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Six Things About JavaScript Which If You Don't Know, Signal to Others That You Are Still A Beginner

Spiderman reading a book

This is a question I've struggled with a lot, while trying to optimise the way I interview people. I don't want to misjudge people, or evaluate them the wrong way, so I took some time and dug through my head, scoured the Internet for resources and narrowed down to a simple list.

This is not a definitive list, I must state this loud and clear, before you even start reading. None of the points outlined here should be taken in isolation.

There's a multitude of factors an interviewer needs to consider. The experience of the candidate, number of projects they've worked on, technologies they've used in the past, as well as how they perform in the current moment, when solving technical challenge, for example.

There's a lot you can learn about a candidate by giving them something to implement and leaving them to it.

I'd love to hear people's thoughts and suggestions on the topic so please use the comments section. If valuable information surfaces, I will definitely update the article with it and credit the authors.

1. Prototypal inheritance vs. this

You know how prototypal inheritance works but you don’t know how this works. Any JavaScript web developer who moved past the junior stage should be able to at least partly explain both concepts.

2. Type coercion vs. loose/strict equality

You can talk about type coercion but can’t properly explain what’s the difference between == and === and how they work internally(hint: one uses type coercion).

These concepts build on top of each other. For example, strict equality (===) is used to avoid false positives due to type coercion.

3. Hoisting vs. closures

You can explain hoisting but you can’t explain what are closures and/or when you would use one.

This is more of a personal expectation, although there's no direct link between the two concepts. Once you start learning how scoping and closures work in JavaScript, you inevitably end up learning about hoisting.

4. Discerning between array methods (the big four)

You can’t properly articulate when you would use an array method over the other — map over forEach, reduce over map, and so on…

The big four array methods have different uses, and they range from more generic ones, like forEach to specialized ones like map, reduce or filter. I'd say that any web developer worth their salt should at least know how to use forEach, map and filter.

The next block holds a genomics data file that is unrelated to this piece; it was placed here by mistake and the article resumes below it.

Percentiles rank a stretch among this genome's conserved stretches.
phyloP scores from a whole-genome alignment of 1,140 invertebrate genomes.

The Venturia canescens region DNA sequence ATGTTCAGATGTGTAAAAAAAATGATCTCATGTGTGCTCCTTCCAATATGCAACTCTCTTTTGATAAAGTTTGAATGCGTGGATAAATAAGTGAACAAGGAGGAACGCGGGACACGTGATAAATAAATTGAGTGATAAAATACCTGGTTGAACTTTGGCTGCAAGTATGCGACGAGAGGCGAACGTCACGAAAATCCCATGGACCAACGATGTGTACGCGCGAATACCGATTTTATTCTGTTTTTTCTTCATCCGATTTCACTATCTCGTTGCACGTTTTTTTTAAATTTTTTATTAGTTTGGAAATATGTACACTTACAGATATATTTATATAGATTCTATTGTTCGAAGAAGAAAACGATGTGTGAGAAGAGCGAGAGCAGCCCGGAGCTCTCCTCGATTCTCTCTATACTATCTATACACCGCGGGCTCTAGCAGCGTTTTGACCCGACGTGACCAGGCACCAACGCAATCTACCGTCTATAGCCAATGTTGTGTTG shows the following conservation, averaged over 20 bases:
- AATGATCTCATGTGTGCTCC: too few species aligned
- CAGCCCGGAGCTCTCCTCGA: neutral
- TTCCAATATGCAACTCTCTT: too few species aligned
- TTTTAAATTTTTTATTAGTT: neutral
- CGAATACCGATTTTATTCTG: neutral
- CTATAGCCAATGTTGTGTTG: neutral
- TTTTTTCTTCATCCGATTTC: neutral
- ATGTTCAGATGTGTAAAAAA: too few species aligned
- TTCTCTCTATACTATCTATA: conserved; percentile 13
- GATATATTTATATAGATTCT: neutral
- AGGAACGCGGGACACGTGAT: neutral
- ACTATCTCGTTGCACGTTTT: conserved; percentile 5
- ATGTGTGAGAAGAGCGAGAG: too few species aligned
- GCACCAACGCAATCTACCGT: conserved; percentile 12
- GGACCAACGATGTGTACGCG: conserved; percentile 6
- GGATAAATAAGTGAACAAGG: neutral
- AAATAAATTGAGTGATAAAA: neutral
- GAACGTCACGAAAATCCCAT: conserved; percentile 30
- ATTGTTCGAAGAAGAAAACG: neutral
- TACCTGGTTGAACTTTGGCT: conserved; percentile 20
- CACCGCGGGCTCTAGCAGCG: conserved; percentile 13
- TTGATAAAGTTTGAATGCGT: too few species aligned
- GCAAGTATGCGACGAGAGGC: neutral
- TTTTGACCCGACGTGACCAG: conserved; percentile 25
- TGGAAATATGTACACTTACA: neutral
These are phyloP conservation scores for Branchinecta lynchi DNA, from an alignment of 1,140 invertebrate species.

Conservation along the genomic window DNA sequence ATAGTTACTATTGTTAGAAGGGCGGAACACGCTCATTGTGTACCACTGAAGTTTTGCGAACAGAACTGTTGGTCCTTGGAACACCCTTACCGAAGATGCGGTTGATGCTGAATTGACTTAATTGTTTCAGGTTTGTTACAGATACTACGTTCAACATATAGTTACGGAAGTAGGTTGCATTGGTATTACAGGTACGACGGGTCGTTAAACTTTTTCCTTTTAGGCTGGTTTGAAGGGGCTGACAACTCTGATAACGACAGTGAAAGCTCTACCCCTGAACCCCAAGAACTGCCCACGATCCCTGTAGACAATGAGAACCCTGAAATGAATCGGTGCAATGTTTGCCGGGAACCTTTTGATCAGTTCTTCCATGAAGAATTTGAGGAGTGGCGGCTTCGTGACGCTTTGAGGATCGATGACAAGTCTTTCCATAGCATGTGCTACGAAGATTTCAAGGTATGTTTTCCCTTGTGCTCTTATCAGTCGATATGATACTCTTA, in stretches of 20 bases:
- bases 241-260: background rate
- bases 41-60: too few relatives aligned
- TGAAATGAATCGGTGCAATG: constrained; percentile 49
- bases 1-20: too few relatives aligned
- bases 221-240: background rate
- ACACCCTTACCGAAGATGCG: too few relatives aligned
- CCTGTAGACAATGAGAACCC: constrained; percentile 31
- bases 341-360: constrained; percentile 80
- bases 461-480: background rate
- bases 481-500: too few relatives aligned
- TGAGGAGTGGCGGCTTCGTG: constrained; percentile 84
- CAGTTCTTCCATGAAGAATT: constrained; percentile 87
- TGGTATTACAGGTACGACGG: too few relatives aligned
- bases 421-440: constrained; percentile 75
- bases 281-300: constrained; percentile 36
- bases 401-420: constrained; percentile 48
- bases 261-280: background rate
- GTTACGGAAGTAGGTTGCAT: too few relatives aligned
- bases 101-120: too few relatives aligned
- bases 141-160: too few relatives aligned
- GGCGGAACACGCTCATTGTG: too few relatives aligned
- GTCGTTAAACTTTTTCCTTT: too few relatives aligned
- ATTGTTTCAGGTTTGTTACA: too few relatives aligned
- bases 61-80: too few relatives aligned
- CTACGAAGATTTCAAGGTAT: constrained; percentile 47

5. Event delegation

You can’t explain event delegation or write a simple event handler, in vanilla JavaScript to prove it(hint: Vanilla JavaScript is not a new framework).

The most concrete example of event delegation is registering click events on the items in a list. The naive solution would be to bind an event handler to each list item. But that is not optimal nor scalable.

const lis = document.querySelectorAll('li');

lis.forEach(
	(li) => li.addEventListener('click', (e) => console.log('clicked!'), false));

If the list is altered and new items are added, you won't be able to register event handlers on the new items. So instead you register the click handler on the list itself and look whether or not the node being clicked on is a list item.

const list = document.querySelector('ul');
list.addEventListener('click', (e) => {
	// normally, event.target.nodeName is in uppercase - LI
	if (e.target.nodeName.toLowerCase() === 'li') {
		// only log to the console if the target node is an <li>
		console.log('clicked with delegation!');
	}
	
	return false;
}, false);

That's event delegation, using regular JavaScript!

6. Pseudo-code / verbalizing your thoughts

You can’t describe concepts in pseudo-code.

The interviewer might want to have a conversation with you so you should be able to explain the solution you're thinking about, without having to write code — at least for simple concepts.

Unless the interviewer is a complete lunatic, and they inhibit you, you should talk. You should verbalize the solution you're thinking about, because that gives them the opportunity to assess your problem-solving capabilities.

You are ultimately interviewing so that you could join a team. Within a team, you will need to verbalize your thoughts. If you can't explain, it will be harder for the interviewer to realize whether you're a good fit for the team.

Closing thoughts

The inverse of each combo is also valid.

Again, this is not a definitive list, and I’ve picked up most of what I wrote here from interviews I conducted for my employers/clients, throughout the past 4 years. Feel free to contribute your own.

The reason I wrote this article is because someone asked me to answer a similar question on Quora: What are 5 ‘must know’ concepts in Javascript, which if you do not know, signal to others that you are still a beginner?.

I feel it is very important to give new web developers and beginner JavaScript developers in particular clearer guidance.

Keep an open mind.

Adrian.

Photo credits: Raj Eiamworakul on Unsplash